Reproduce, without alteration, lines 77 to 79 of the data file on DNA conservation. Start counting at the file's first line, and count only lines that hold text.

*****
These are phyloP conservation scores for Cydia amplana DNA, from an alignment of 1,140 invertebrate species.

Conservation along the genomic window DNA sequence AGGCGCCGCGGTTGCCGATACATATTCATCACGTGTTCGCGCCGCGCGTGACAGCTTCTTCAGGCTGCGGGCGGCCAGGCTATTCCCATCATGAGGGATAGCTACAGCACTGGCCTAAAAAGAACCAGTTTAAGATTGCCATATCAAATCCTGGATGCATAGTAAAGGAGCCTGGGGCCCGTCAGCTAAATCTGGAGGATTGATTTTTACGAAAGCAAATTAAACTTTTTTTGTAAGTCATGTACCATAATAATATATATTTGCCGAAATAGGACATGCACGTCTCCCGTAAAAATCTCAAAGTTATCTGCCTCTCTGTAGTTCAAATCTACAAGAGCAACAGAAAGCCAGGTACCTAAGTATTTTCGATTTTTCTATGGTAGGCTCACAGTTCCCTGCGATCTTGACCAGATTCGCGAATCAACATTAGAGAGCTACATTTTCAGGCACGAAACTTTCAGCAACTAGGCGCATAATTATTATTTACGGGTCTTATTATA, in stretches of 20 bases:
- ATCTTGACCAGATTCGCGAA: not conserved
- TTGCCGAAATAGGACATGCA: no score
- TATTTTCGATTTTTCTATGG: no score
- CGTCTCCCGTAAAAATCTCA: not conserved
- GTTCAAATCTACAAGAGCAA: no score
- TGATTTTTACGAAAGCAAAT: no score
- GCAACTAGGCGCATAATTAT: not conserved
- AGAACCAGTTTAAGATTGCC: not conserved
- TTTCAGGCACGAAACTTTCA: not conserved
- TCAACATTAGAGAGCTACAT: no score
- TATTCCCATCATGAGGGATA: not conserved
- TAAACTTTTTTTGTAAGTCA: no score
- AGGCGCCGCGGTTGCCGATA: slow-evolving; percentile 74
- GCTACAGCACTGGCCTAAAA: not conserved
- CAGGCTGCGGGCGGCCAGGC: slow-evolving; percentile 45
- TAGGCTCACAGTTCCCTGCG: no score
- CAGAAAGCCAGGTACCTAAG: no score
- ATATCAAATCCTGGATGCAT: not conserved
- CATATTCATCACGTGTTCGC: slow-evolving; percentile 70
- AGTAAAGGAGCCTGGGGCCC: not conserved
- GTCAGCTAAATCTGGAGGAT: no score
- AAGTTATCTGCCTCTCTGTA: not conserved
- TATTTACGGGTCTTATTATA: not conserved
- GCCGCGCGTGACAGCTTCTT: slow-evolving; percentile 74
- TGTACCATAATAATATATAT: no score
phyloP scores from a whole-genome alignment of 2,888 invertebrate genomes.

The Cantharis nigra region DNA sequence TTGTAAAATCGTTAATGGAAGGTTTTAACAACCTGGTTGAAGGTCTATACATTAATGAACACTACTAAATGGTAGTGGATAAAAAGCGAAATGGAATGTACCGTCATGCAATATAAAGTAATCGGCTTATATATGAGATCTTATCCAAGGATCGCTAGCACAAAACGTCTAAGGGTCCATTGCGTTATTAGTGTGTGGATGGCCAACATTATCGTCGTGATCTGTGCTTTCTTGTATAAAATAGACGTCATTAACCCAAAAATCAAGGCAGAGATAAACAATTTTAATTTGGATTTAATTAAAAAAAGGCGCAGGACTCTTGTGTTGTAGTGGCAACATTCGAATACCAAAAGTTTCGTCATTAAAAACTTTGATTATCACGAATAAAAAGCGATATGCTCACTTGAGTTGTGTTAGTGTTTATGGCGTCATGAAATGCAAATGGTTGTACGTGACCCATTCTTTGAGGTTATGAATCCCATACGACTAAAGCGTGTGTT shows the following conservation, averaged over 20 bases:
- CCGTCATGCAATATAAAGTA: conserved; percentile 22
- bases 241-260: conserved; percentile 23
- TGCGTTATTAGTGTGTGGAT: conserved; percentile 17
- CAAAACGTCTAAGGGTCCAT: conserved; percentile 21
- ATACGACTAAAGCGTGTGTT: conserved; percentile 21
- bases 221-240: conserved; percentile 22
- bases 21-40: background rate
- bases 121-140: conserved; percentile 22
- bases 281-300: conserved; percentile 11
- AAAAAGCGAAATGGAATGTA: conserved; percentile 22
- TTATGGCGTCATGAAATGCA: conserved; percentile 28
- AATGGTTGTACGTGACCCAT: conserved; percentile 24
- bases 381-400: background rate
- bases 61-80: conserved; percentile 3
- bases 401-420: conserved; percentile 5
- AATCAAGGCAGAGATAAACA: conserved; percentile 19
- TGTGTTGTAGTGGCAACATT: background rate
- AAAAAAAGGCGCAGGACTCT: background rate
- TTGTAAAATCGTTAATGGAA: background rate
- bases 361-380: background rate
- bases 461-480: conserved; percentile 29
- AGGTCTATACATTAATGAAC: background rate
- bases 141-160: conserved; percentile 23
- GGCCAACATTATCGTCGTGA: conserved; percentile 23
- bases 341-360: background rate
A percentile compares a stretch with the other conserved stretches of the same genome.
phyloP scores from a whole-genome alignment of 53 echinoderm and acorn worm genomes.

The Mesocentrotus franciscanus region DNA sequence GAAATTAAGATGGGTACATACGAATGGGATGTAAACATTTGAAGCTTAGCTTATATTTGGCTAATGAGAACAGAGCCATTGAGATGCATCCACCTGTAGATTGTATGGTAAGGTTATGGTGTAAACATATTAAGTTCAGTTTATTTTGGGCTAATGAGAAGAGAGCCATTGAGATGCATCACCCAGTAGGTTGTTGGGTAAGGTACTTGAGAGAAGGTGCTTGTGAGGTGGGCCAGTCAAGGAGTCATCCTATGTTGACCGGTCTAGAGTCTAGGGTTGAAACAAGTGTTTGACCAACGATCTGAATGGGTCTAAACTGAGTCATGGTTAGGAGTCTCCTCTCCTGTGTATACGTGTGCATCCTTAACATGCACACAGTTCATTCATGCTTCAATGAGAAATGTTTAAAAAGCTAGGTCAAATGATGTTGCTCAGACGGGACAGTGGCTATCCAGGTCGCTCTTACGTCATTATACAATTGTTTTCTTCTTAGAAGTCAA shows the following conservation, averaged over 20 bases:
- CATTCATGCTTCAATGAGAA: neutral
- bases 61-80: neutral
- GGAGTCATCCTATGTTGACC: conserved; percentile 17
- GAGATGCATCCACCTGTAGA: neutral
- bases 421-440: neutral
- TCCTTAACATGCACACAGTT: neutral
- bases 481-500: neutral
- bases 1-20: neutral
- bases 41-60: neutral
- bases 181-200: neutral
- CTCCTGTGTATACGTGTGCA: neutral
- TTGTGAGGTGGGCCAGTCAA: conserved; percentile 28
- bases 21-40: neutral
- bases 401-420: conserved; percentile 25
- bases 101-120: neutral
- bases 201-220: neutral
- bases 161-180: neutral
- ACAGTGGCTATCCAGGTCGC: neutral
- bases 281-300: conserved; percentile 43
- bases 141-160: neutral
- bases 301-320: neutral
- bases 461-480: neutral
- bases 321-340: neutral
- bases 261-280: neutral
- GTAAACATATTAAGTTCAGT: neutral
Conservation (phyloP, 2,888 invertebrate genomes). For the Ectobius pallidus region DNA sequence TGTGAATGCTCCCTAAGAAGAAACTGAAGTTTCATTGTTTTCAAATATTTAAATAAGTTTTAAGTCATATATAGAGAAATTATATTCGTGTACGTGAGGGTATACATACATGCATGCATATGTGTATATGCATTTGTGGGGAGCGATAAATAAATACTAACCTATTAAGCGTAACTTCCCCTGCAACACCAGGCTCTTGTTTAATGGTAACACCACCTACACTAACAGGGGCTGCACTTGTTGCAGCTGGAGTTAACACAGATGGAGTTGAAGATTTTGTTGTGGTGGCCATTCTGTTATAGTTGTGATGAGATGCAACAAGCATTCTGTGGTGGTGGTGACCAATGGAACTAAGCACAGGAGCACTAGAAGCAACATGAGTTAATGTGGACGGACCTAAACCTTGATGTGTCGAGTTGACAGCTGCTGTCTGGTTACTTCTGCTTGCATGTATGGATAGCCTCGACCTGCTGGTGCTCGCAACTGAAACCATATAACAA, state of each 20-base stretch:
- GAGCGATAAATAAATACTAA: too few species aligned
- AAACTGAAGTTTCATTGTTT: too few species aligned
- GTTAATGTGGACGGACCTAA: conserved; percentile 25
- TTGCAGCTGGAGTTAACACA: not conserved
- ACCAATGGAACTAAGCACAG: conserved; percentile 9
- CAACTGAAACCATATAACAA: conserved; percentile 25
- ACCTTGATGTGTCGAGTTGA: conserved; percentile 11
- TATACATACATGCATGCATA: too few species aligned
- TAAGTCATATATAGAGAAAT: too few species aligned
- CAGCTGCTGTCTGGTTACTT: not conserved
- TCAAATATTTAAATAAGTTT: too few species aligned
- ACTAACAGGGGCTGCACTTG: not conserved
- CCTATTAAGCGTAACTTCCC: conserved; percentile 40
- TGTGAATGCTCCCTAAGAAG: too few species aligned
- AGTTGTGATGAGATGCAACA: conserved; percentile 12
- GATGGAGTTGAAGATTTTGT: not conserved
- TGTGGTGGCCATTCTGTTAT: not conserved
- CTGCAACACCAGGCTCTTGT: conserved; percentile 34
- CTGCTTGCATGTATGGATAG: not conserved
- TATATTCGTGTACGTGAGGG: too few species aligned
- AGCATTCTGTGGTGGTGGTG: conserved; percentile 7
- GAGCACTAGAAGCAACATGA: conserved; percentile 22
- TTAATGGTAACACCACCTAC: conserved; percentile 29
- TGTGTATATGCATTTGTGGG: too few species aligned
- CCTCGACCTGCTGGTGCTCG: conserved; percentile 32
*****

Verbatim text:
- bases 141-160: neutral
- bases 301-320: neutral
- bases 461-480: neutral